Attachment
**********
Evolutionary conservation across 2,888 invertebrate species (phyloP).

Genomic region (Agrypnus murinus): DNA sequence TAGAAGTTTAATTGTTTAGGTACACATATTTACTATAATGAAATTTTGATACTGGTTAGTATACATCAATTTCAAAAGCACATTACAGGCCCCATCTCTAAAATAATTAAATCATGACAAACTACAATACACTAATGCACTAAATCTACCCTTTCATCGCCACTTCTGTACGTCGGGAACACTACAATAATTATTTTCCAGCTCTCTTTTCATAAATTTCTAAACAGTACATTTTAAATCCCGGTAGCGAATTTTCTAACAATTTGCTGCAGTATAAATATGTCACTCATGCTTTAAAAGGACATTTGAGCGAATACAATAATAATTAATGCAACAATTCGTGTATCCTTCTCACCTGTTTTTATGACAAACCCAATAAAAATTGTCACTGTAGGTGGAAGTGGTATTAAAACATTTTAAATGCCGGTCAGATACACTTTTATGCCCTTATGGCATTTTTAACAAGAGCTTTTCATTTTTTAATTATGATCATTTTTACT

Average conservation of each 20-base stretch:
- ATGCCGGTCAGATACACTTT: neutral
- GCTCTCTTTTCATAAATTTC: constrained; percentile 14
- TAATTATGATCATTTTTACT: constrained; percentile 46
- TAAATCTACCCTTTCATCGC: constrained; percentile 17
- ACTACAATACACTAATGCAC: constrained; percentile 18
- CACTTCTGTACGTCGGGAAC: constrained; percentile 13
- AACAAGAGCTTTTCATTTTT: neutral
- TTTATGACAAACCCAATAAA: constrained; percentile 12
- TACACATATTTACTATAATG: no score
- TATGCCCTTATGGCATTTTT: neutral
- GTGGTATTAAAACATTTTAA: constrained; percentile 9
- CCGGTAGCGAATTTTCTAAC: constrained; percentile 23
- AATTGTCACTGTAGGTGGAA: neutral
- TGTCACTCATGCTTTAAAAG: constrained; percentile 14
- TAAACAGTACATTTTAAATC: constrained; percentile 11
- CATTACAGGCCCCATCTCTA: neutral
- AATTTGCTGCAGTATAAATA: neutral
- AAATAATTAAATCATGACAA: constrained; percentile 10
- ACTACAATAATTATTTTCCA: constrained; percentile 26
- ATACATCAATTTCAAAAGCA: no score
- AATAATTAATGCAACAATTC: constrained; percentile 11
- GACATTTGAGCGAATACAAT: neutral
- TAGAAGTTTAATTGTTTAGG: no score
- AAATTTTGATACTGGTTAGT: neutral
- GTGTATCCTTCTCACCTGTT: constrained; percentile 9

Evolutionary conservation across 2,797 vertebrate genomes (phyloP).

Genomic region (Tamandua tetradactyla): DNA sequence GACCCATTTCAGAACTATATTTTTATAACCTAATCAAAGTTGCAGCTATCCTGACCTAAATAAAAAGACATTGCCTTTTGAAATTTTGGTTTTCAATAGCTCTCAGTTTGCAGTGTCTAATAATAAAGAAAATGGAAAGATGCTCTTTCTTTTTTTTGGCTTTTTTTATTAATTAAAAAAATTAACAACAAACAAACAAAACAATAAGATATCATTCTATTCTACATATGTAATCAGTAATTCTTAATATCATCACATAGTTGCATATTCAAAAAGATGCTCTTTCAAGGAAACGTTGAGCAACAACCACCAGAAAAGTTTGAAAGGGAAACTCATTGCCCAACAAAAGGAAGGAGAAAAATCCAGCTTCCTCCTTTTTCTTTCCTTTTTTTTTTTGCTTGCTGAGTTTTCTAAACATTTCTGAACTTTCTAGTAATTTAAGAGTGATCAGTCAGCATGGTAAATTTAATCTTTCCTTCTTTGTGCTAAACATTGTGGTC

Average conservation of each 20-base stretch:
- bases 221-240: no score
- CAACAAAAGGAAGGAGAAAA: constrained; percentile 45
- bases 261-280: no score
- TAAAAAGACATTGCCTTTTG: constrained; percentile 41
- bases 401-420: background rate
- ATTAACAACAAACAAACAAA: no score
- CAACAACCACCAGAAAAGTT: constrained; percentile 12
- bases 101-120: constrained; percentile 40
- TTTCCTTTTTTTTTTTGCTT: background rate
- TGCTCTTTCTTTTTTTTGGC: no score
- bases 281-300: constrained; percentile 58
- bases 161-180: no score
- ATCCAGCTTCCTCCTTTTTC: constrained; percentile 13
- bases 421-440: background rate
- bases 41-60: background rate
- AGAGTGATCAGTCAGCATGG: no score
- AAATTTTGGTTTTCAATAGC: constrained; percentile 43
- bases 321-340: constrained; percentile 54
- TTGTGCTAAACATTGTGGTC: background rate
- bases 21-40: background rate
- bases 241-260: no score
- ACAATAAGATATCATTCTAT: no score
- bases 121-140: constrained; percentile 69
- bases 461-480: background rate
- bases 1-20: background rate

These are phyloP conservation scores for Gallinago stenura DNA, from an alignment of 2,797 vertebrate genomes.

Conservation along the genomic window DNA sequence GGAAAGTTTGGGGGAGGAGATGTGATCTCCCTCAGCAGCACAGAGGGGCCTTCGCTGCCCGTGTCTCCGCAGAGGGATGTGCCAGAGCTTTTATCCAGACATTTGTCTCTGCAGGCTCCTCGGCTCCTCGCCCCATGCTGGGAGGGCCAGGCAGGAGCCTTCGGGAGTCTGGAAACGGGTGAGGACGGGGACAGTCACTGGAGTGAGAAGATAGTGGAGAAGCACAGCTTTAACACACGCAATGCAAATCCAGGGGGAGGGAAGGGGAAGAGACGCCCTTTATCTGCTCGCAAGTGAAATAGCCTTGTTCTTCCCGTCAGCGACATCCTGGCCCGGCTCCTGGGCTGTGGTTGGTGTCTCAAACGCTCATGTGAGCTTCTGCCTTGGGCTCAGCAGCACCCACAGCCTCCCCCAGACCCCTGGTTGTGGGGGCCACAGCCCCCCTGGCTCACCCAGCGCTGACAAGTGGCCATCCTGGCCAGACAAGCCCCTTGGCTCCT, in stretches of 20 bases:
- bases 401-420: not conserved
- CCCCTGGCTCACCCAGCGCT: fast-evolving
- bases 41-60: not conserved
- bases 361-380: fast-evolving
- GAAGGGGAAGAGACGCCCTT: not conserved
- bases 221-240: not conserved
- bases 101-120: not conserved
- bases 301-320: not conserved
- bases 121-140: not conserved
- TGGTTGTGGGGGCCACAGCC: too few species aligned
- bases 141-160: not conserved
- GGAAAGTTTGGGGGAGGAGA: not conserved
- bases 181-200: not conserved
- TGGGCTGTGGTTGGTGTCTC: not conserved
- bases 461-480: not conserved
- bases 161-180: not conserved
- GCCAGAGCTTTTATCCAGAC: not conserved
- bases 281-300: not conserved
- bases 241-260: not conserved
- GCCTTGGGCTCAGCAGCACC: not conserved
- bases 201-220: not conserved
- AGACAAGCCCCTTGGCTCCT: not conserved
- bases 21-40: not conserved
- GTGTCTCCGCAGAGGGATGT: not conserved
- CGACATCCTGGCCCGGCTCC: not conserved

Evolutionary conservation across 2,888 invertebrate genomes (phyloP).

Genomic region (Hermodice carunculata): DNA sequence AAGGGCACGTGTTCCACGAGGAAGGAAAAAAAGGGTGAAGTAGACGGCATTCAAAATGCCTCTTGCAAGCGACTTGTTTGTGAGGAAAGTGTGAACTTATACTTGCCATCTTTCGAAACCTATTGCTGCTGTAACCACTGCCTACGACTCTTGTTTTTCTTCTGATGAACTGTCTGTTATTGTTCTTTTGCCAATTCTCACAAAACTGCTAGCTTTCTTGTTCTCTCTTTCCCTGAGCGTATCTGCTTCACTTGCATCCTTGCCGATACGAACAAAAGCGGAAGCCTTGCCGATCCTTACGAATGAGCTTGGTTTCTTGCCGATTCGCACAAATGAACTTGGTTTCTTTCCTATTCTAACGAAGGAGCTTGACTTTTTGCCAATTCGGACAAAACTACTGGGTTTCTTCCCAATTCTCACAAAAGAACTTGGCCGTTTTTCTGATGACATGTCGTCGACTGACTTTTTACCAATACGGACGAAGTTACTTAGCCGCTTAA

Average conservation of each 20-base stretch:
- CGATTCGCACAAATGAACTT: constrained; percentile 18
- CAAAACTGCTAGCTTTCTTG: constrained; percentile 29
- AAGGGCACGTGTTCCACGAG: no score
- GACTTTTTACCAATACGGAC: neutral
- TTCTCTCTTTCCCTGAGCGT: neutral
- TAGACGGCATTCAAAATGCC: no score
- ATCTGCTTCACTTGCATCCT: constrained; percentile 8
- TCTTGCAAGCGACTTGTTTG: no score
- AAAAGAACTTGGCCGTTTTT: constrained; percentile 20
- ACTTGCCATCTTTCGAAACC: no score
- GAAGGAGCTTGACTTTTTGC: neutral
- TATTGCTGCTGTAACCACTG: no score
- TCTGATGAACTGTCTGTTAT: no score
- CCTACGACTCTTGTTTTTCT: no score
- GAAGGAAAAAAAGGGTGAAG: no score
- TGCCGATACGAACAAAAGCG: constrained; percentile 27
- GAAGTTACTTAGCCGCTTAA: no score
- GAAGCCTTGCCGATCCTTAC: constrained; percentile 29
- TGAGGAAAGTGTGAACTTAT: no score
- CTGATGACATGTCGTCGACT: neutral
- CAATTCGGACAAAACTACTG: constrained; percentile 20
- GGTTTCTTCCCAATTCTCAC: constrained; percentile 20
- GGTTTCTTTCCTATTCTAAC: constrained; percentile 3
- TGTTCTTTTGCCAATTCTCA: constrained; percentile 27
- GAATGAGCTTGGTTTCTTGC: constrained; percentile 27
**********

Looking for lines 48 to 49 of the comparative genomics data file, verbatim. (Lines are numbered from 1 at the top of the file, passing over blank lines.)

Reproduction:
- AAATTTTGGTTTTCAATAGC: constrained; percentile 43
- bases 321-340: constrained; percentile 54